10 hacks to get more out of Amazon Redshift
Whether you’re using Amazon Redshift to store data, move data, speed up your database environment, or run big data analytics, there are ten things you need to know to get the most out of it. Are you missing out on any of these secrets?
#1: Precompute results to materialize views
For repeated or predictable queries, materialised views can give you a big performance boost. Applications can quickly query the data in that view instead of crunching through a big table. If the data in the table changes, just run the SQL statement “refresh materialized view“. You can even go for an incremental refresh to avoid recomputing the whole table.
#2: Use elastic resize and concurrency scaling to handle bursts of workload
Concurrency scaling and elastic resize let you resize clusters on the fly to cope with sudden rises and falls in demand.
With elastic resize, you can double or halve the number of compute nodes in a cluster or change the node type. It doesn’t require you to restart the cluster, and only takes a few minutes. If you enable concurrency scaling, your cluster can resize itself in response to the incoming workload.
#3: Use the Amazon Redshift Advisor to lighten the admin load
Amazon Redshift Advisor will run tests on your cluster and give you recommendations to help you boost its performance and save on operating costs. For instance, it can recommend the best distribution key or sort key for your tables, show you where you can save space with compression encodings, and spot where table data is out of date or missing.
#4: Increase throughput with Auto WLM
Auto WLM (workload management) uses machine learning to maximise throughput. You can set query priorities to make sure the most important work gets priority, and set query monitoring rules that let you change priorities dynamically. You can also use short query acceleration to let small jobs jump the queue, and concurrency scaling to bring in extra clusters when needed.
#5: Make use of data lake integration
Amazon Redshift is integrated with other Amazon web services like S3. You can query data from files on Amazon S3, bring in extra processing power from the Amazon Redshift Spectrum compute layer, or export data to the data lake by writing to external tables or using the UNLOAD command.
#6: Make ETL operations a picnic with temporary tables
Amazon Redshift offers temporary tables designed to last for one SQL session. If you use these correctly, they can give you a significant performance boost on some ETL operations. The trick is to avoid using SELECT…INTO to create them, and instead use CREATE TABLE, which allows you to set the column encoding and distribution and sort keys. Temporary tables without column encoding can cause distribution errors.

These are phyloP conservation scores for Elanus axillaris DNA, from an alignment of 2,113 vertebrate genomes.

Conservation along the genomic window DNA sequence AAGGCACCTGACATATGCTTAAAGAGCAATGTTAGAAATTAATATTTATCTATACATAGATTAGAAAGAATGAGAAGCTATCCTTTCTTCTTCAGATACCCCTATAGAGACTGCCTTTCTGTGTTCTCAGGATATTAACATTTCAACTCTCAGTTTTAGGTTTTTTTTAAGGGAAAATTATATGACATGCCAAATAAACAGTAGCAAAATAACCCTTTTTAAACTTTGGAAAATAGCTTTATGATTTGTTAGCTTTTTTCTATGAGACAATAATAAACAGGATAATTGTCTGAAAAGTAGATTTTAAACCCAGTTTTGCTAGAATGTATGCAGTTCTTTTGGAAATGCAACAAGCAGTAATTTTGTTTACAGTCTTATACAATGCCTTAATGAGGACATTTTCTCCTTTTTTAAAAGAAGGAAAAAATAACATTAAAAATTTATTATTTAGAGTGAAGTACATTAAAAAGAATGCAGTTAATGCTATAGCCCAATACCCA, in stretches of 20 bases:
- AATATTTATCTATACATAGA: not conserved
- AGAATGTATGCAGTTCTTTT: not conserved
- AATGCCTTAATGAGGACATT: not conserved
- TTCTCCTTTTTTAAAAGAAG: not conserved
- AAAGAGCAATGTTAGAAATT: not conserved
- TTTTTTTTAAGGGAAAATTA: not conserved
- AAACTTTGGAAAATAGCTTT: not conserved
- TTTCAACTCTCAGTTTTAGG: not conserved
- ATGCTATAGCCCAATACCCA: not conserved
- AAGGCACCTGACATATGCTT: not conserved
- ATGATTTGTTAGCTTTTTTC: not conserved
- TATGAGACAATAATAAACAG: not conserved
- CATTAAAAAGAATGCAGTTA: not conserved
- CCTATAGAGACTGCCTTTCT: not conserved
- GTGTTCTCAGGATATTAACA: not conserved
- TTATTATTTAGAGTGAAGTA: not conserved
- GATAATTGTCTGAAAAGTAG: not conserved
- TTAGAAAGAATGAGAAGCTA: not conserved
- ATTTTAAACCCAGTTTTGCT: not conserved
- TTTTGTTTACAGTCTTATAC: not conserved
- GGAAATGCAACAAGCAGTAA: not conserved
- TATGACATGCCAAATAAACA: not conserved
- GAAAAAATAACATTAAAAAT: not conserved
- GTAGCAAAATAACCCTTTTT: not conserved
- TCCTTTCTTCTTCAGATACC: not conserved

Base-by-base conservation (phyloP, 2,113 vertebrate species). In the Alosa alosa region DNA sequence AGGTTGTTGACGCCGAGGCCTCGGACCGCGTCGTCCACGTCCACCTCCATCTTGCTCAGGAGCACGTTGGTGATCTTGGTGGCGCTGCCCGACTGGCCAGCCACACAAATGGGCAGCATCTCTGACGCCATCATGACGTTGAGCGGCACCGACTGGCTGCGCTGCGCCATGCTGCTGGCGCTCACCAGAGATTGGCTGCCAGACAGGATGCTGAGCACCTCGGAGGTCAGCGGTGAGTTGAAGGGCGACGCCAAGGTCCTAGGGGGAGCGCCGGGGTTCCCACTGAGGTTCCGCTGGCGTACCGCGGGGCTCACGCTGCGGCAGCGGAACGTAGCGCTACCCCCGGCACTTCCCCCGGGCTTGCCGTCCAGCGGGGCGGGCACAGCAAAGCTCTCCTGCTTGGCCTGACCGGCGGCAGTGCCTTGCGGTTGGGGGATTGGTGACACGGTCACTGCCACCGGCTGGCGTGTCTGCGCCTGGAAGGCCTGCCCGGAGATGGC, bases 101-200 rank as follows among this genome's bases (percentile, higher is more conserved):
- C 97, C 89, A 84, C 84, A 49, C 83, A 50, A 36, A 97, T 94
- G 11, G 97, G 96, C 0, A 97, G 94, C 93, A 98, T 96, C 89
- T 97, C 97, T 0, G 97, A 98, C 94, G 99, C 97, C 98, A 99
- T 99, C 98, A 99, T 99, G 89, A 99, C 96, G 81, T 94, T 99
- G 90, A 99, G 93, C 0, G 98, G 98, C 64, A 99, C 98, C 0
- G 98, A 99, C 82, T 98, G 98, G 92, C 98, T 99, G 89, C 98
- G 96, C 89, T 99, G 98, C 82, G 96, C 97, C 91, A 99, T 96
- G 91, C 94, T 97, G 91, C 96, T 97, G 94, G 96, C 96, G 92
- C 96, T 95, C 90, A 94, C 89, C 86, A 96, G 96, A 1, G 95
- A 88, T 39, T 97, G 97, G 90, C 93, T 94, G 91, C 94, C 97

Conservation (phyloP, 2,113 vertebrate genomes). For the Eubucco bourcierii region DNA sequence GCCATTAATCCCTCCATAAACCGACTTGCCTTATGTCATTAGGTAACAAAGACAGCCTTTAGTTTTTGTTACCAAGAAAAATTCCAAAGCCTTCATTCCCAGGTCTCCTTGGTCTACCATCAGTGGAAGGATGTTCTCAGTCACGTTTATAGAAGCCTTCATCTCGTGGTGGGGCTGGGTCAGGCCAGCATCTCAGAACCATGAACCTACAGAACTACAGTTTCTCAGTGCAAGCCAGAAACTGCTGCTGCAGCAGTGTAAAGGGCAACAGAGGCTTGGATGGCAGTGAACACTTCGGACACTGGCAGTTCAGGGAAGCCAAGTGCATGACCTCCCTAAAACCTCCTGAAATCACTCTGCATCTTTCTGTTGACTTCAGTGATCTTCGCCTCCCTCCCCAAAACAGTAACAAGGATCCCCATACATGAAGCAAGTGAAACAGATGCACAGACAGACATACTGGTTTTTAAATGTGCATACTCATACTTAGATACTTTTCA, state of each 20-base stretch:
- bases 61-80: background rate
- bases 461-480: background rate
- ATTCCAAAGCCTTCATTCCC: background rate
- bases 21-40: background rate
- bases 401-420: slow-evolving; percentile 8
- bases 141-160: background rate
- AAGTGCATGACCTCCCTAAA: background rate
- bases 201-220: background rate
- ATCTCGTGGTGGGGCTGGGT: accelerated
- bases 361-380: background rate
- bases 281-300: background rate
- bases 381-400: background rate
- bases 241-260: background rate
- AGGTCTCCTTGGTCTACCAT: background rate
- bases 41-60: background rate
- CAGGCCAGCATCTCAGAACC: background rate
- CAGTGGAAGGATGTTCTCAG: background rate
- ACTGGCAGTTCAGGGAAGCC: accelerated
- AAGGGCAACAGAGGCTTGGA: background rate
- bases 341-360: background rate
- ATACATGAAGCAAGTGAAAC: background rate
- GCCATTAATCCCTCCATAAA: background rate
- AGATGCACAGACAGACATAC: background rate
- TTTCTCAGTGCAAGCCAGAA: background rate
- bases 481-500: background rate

#8: Use federated queries to connect OLAP and OLTP with the data lake
Skip the ETL operations and table-making altogether with federated queries, which let you run analytics on data in the data lake or on your OLAP/OLTP databases. Or use federated queries to simplify ETL and data ingestion: instead of moving data via Amazon S3 using COPY, you can just ingest it straight into a table.
#8: Use COPY to maintain efficient data loads
What the COPY command is useful for is performing data loads of file-based data as quickly as possible using the minimum of resources. It loads data in parallel, using every compute node in your cluster, from any SSH connection or from sources like Amazon DynamoDB, Amazon S3, and Amazon EMR HDFS file systems. Compress your data files down to about 1MB-1GB a pop for best results.
#9: Get extra performance insights through Amazon CloudWatch and QMR
As well as the Amazon Redshift Advisor, check out CloudWatch metrics, which are data points you can use with Amazon CloudWatch monitoring. Between these and QMR (query monitoring rules), you shouldn’t need to write your own metrics. Even if you haven’t set query monitoring rules, Redshift automatically collects QMR data. You can query it with commands like:
query_cpu_time (CPU time for an SQL statement)
query_temp_blocks_to_disk (temporary disk space needed for a job)
spectrum_scan_row_count (number of Spectrum rows scanned by a query)
#10: Use the latest Amazon Redshift drivers from AWS
If you haven’t switched to the new Amazon Redshift-specific JDBC and ODBC drivers yet, it’s time to do that. If you want to change parameters (though you’ll rarely need to), you’ll need these drivers.
For JDBC, to avoid out-of-memory errors on large data sets, use a LIMIT or OFFSET clause to restrict results. And for ODBC, use the CURSOR command.